MONDAY, Feb. 20 (HealthDay News) -- Deaths from hepatitis C have increased steadily in the United States in recent years, in part because many people don't know they have disease, a new government report says.
More Americans now die of hepatitis C than from HIV, the AIDS-causing virus, according to 1999-2007 data reviewed by the U.S. Centers for Disease Control and Prevention (CDC). And most of those dying are middle-aged.
"These data underscore the urgent need to address the health threat posed by chronic hepatitis B and C in the United States," said investigator Dr. Scott Holmberg, chief of the Epidemiology and Surveillance Branch in CDC's Division of Viral Hepatitis.
About 3.2 million Americans are infected with hepatitis C, a major cause of liver cancer and cirrhosis, the CDC authors said. An estimated one-half to three-quarters of infected adults are unaware they have the disease, which progresses slowly.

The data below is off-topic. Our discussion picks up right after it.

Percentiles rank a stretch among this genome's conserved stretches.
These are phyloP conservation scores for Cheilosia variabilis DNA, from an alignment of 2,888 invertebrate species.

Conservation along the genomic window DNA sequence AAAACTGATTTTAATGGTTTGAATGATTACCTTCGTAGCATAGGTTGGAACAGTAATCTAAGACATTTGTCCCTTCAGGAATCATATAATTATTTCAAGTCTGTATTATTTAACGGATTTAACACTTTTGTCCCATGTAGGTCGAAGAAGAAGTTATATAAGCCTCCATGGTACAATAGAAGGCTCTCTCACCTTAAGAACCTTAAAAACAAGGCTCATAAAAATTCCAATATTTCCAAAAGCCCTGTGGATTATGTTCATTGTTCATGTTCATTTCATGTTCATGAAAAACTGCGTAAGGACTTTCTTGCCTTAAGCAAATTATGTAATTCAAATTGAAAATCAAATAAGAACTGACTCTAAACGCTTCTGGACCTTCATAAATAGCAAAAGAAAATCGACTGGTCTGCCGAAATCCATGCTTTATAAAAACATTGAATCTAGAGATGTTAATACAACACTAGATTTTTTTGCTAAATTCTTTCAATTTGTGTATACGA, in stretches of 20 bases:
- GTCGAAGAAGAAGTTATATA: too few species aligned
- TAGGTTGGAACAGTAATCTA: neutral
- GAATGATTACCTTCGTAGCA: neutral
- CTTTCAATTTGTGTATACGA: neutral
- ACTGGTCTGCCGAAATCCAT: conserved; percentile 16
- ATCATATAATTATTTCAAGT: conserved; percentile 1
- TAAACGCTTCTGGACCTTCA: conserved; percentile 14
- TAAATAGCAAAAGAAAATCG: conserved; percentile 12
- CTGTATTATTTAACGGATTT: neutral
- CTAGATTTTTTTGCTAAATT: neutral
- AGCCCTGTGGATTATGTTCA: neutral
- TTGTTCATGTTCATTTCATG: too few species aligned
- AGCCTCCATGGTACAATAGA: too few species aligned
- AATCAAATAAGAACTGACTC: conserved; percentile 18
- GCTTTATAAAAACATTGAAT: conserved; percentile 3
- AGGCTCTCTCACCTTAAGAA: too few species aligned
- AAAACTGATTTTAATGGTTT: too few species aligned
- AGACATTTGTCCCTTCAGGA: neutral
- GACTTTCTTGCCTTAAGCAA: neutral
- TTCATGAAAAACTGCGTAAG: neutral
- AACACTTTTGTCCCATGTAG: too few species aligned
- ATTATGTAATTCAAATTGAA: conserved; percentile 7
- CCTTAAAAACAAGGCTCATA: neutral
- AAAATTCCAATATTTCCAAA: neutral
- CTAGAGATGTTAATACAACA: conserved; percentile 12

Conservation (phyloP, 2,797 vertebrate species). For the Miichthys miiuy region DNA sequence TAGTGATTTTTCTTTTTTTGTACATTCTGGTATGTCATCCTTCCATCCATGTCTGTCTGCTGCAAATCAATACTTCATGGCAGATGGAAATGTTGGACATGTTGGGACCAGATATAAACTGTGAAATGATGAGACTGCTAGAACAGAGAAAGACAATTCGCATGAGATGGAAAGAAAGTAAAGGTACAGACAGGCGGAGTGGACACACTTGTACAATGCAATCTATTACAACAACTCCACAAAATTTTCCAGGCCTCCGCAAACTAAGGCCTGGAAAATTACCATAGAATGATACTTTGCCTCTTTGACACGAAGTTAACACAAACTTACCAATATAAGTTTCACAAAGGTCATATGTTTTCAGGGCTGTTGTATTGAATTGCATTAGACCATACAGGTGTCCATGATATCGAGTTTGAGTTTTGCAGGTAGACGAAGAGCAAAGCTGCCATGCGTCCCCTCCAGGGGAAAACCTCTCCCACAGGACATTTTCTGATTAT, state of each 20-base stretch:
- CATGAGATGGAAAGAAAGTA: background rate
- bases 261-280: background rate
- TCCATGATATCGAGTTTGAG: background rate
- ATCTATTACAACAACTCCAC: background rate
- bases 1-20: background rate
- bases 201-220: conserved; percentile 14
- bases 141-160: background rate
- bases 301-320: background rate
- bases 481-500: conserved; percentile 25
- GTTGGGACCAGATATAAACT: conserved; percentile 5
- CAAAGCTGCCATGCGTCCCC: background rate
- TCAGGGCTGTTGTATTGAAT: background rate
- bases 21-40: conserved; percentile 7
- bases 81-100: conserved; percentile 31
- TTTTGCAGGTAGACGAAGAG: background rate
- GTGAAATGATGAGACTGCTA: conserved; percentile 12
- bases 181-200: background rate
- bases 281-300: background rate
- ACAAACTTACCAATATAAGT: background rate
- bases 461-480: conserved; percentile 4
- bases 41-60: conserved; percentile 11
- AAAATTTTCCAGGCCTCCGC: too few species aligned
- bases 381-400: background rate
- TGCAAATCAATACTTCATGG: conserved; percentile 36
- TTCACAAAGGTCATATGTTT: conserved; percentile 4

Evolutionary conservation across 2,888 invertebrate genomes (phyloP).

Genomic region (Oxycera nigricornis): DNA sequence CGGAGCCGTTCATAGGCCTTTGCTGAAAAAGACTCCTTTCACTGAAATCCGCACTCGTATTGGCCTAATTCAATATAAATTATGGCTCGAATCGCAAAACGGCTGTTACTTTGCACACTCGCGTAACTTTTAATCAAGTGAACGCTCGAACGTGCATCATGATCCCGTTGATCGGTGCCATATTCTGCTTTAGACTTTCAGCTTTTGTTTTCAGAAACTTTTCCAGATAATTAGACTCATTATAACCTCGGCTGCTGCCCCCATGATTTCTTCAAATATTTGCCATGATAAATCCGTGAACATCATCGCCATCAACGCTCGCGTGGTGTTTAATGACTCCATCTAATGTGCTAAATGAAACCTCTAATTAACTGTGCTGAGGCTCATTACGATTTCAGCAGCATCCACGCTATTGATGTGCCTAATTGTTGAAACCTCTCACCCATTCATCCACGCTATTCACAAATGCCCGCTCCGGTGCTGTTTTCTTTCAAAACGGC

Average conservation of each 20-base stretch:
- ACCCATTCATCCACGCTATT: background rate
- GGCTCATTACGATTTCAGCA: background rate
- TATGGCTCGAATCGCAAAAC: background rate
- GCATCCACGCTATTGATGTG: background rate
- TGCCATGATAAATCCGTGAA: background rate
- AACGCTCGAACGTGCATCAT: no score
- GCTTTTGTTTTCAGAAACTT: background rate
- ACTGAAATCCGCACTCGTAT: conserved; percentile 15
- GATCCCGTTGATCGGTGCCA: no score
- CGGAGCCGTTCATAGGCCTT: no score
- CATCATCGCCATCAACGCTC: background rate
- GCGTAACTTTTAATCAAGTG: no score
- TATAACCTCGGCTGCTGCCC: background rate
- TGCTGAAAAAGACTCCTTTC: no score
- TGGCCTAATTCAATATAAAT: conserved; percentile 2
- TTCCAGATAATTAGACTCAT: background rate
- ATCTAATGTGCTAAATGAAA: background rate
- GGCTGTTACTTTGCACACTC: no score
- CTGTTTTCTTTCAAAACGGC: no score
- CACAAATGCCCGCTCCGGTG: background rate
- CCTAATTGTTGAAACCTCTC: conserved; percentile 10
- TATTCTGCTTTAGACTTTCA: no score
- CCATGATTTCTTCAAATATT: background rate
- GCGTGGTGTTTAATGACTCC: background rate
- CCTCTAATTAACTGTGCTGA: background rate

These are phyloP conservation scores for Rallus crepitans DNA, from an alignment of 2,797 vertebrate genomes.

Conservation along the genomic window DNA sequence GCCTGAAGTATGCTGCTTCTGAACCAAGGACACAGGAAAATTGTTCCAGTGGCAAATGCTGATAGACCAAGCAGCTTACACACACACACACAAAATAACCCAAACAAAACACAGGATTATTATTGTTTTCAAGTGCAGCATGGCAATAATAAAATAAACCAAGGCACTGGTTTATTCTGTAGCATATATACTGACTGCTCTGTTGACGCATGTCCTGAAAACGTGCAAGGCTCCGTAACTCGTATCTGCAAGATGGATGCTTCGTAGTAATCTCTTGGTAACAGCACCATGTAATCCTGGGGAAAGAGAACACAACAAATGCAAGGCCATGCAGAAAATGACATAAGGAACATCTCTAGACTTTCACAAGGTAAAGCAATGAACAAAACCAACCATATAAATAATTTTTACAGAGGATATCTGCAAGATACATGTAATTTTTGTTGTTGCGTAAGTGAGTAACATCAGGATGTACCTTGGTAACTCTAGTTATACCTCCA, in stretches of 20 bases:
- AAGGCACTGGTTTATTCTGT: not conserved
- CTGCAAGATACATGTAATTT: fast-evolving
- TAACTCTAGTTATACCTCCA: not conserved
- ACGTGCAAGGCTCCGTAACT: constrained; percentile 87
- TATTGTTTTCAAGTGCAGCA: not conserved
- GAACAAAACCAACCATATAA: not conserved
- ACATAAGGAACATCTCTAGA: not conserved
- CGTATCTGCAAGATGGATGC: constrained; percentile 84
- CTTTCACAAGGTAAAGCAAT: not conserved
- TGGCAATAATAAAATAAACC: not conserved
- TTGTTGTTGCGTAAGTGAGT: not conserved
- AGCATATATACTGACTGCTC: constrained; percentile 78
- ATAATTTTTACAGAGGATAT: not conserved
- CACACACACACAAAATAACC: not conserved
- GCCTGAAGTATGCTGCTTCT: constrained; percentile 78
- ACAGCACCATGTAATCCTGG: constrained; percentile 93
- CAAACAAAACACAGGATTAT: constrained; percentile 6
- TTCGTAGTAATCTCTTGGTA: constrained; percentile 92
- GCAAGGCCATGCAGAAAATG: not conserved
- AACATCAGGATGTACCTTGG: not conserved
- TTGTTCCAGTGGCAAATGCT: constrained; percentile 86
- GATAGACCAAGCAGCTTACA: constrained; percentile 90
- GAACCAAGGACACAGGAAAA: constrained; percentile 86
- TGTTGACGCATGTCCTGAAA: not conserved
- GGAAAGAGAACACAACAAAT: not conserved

Hepatitis C is spread through injection drug use, from blood transfusions received before routine blood-screening began in 1992, and through sexual contact. In some cases, it passes from mothers to infants.
"Chronic hepatitis is a leading and preventable cause of premature death in the United States," Holmberg said. "Over time, leaving viral hepatitis untreated can lead to costly care and treatments, and lifetime costs can total hundreds of thousands of dollars. However, early detection and intervention can be cost-effective and save lives."
The new study highlights the need to increase hepatitis awareness and the critical importance of testing, Holmberg said. Screening will increase diagnoses and treatment, thereby reducing hepatitis-related deaths, he said.
The report is published in the Feb. 21 issue of the Annals of Internal Medicine.
Using death records from 1999 to 2007, researchers collected data on some 22 million American
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